Sunday, December 31, 2006

ADD IT UP>>>2007 Projects

Encinitas will launch or complete many projects

Click the above the link to read the story about the list of ambitious and expensive projects the city has planned for 2007.

The long-awaited, $20 million library being built on Cornish Drive should be finished before 2007.

Also in 2007, the city expects to begin building a park on 43 acres it bought from the Hall family along the west side of Interstate 5, south of Santa Fe Drive.

At this time last year, Encinitas City Council members identified the park as a top priority ---- along with a new public works facility and fire station replacements ---- and issued $20 million in bonds to pay for the jobs.

A consulting firm has spent almost two years examining the consequences of opening a park on the property, which formerly was home to a commercial nursery. The firm is preparing an environmental impact report that should be ready for public review in January, officials say.

Officials estimate it will cost $35 million to build ball fields, a teen center, skateboarding features, a dog park, walking trails and picnic areas on the Hall site.

City officials have said in recent weeks that they are wary of the expense of the project. As they learned with city projects in 2006, construction costs are rising rapidly and may likely be more than expected.

"All of our cost estimates have really gone right in the toilet," Mayor James Bond said.

Because of the expense, officials said, the park will be built in phases and completed as money becomes available.

Holy freaking moly! 35 mill??? For a park???

I don't really know where to begin with this one. I don't know a whole lot about designing and building parks but 35 large sounds like a big scam and a big rip off to me.

Podunk towns all across America have nice little sports parks, how the hell do they do it because I know they didn't spend no $35 million.

Everybody is always griping about the state of Leucadia's infrastructure but let's sink $35 million into a park?

I bet we could build a kick ass park for $10 million (our bling bling library has about $10 million of useless nonsense we could have value engineered right off of there).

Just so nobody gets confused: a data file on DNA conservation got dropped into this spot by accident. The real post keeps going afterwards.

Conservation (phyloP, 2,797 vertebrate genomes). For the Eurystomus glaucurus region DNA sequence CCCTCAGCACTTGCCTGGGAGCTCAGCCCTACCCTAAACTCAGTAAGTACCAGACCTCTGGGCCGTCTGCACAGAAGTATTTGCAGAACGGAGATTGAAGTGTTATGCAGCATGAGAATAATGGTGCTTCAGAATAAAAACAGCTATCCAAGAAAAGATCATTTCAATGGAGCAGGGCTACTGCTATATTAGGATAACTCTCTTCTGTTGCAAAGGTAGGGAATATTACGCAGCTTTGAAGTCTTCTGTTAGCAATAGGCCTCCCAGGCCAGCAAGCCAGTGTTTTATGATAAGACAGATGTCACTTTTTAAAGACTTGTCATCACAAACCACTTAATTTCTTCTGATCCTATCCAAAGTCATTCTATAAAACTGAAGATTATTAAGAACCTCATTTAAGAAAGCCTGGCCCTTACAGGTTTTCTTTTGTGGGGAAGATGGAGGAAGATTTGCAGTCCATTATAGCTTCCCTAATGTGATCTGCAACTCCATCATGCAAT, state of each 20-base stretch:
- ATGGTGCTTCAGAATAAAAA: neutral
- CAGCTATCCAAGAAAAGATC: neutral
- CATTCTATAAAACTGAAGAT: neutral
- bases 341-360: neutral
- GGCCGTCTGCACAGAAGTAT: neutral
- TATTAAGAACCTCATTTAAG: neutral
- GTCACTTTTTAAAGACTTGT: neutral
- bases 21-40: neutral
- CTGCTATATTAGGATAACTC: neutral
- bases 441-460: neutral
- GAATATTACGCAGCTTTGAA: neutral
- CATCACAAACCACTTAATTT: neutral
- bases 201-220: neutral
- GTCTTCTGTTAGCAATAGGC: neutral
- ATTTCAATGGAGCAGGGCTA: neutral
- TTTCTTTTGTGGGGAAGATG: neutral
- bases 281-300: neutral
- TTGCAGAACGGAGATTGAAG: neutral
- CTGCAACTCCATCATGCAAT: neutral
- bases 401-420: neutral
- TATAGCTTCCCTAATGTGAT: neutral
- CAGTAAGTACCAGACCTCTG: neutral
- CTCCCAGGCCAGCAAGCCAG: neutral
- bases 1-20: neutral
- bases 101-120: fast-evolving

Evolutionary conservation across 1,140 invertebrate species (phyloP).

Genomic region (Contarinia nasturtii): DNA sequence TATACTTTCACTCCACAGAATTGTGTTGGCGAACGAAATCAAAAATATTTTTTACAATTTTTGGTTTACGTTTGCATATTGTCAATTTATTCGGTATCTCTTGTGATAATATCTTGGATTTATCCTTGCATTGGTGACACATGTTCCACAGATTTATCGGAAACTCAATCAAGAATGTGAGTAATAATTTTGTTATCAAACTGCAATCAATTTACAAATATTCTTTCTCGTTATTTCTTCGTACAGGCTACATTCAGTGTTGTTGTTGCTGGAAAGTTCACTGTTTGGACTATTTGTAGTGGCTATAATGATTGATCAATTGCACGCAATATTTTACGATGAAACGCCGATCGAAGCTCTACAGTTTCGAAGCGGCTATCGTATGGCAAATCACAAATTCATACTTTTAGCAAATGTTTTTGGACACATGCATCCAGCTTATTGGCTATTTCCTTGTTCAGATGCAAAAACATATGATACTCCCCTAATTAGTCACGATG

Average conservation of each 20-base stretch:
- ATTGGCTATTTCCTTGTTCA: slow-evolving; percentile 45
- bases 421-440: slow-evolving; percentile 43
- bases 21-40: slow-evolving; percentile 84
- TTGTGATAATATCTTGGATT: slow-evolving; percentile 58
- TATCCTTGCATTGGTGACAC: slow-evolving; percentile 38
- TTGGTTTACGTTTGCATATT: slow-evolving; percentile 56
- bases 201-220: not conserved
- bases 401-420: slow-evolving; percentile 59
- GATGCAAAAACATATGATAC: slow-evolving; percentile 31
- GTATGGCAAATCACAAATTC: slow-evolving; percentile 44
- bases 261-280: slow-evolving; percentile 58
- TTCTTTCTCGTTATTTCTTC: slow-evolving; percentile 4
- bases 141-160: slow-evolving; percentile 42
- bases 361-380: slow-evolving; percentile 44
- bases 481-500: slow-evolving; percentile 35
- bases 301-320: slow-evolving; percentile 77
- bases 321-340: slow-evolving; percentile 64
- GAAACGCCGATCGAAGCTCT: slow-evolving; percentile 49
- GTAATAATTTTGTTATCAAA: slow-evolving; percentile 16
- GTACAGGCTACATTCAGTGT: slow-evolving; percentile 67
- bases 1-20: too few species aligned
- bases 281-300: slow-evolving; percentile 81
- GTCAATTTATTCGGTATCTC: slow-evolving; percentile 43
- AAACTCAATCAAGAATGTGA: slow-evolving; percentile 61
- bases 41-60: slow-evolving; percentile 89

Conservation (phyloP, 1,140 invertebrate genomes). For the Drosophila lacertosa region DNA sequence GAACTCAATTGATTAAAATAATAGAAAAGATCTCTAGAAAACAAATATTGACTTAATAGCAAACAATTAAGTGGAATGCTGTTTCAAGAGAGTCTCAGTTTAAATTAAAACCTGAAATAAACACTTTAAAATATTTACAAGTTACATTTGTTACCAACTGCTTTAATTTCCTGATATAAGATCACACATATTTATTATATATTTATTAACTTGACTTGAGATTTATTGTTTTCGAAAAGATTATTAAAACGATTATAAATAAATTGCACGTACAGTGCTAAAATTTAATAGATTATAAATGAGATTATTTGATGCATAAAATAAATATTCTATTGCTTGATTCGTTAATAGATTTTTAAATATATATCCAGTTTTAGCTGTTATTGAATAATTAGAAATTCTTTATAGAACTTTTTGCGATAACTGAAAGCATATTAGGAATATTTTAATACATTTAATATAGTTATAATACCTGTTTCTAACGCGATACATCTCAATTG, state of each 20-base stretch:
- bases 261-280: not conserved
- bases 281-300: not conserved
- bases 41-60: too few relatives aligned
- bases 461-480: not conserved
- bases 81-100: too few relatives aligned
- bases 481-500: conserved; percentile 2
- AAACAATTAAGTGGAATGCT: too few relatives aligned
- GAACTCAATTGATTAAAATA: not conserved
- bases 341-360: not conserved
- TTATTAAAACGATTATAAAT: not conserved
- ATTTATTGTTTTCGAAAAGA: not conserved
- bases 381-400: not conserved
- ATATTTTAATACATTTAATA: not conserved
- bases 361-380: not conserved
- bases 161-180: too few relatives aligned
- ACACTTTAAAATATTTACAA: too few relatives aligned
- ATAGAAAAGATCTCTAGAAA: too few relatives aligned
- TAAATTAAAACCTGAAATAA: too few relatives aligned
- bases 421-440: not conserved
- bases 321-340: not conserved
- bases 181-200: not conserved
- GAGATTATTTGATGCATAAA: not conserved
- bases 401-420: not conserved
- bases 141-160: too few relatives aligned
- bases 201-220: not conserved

We should seek private donations to help build the ball parks and skateboard park. Several Padres players live in Encinitas as do people in the Padres organization. Maybe they could help us build the baseball diamonds. The multi-billion dollar skateboard industry in centered in north county. We should seek their donations to build the skate park.

Hope you enjoy your new $35 million ball field little Billy. Don't forget to remind your parents to pay their taxes this year.

I have a feeling that the $17 million estimate for the park doubled to $35 million not because of material cost which are finally stabilizing, but because of the clean up cost for the toxic soil. Where is that pesky EIR report anyway?

See also: Leucadia!: Search suspended for Hall property EIR report

Also high on the city's to-do list is to start replacing aging fire stations in Leucadia, downtown Encinitas and Cardiff.

Division Chief Scott Henry says he expects construction of the Leucadia station on Orpheus Avenue to begin this summer and end in 2008. The replacement of the downtown fire station at Second and C streets would begin in 2008.

A third new fire station is planned in the Cardiff area, on Birmingham Drive. Designs for that facility remain incomplete and Henry said he did not know when construction would begin.

Sometime in 2007, remodeling will begin at the city's new public works center on Calle Magdalena.

I haven't seen the designs for the new firestations. I hope they are frugal and efficient and not bling bling.